Kansas City, 1-0, had its offense purring to perfection, scoring on four of its six first-half possessions while the defense limited the Chargers to 49 total yards.
"Hopefully, we have something special started here," Kansas City head coach Dick Vermeil said. "Overall, I'm very pleased with what we did. There's a lot of things we can do better, but we can't do it much better offensively that we did in the first half."
Once and for all, running back Priest Holmes put to rest any doubts that his injured right hip has sufficiently healed, rushing for 85 yards on 18 carries with two touchdowns and catching seven passes out of the backfield for 98 yards.
"I think it was important for the coaches to see Priest to do that," guard Brian Waters said. "I don't think it was important to the players. I think Priest has assured us more than enough during the preseason that he was ready. But the coaches had to see it for themselves. We expected that from Priest."
The first drive set the tone as the Chiefs moved 68 yards on six plays in less than three minutes. Holmes accounted for 47 of the yards, following fullback Tony Richardson on a long sweep for a 24-yard touchdown to put the Chiefs up 7-0.
"They had that series all scripted," Vermeil said. "And they knew exactly what they were going to do. Very seldom when you script it and it goes like that. It may not happen again. But I hope it does. It was very well-designed by our coaching staff."
Once Kansas City took the lead, the defense began to set their sights on quarterback Drew Brees and the San Diego offense. Brees never found a rhythm, throwing two interceptions and throwing 202 yards on 18-of-33 passing.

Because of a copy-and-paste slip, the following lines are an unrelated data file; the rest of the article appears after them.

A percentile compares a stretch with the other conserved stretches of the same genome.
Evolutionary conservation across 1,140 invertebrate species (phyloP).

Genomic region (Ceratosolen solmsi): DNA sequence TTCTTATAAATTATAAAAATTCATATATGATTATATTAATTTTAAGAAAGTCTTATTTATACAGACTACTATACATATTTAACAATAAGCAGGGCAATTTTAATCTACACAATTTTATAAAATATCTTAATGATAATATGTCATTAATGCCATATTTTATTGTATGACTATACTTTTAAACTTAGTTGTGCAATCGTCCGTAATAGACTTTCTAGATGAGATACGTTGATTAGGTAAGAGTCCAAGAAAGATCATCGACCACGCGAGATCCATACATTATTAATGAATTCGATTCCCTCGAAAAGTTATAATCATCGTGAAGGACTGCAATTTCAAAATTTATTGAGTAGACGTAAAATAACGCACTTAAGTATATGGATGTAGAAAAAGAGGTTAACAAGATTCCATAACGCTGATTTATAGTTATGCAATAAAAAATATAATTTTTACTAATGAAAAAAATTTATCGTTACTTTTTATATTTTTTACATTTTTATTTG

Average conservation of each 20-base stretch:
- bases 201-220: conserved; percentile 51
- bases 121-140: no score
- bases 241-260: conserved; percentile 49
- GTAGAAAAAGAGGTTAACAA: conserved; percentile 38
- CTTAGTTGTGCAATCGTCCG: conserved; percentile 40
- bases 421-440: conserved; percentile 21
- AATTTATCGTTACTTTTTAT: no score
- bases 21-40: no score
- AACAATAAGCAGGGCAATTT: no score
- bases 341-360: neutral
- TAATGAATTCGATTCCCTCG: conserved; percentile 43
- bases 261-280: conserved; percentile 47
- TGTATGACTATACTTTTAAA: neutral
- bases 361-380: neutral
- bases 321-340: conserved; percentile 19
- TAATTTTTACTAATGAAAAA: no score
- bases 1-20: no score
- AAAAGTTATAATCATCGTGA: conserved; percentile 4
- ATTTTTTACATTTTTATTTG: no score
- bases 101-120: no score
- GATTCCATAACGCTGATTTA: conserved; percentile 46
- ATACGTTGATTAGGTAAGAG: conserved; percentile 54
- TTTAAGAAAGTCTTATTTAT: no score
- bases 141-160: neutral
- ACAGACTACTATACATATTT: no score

Defensive end Vonnie Holliday, one of the heralded free-agent acquisitions for the Chiefs, had three first-half sacks.
"Vonnie Holliday is no doubt the AFC (Defensive) Player of the Week," linebacker Shawn Barber, another key free-agent signee, said. "I can make the call right now. I haven't seen what other people have done. It was tremendous to see him out there go to work."
San Diego's big free-agent pickup, wide receiver David Boston, was limited to two catches for 20 yards and LaDainian Tomlinson, the league's second-leading rusher last season, had only 34 yards on 13 carries.
"It's hard to get the ball to David Boston and find running room for Tomlinson when you have Vonnie Holliday back there all day," defensive end Eric Hicks said. "I don't want to take anything away from Drew Brees but Vonnie was definitely in his head as the game went on."
Holliday came from fan-friendly Green Bay and legendary Lambeau Field, but he definitely was impressed with the Arrowhead atmosphere.
"This was my first game and everything they say about this place is true," Holliday said. "It is the best place to play. Coming from Green Bay, I didn't think that could be true, but the fans in Green Bay just don't know what's going on here."
Morten Andersen's 42-yard field goal with 4:25 left before halftime ended Kansas City's onslaught in which the Chiefs gained 281 total yards, including 204 yards passing.
The Chiefs finished with 390 total yards while San Diego, 0-1, finished with 232 total yards, 100 of that coming in the fourth quarter when the game was out of reach.
"I think it's obvious that the Chiefs are a much better football team," Chargers coach Marty Schottenheimer said. "That was reflected in the outcome. I was disappointed mostly defensively.
"We knew we were going to face a powerful offense. Offensively, I think that this team is one of the best teams in the National Football League. And if there's any questions about Priest Holmes' hip, I think that has been dispelled."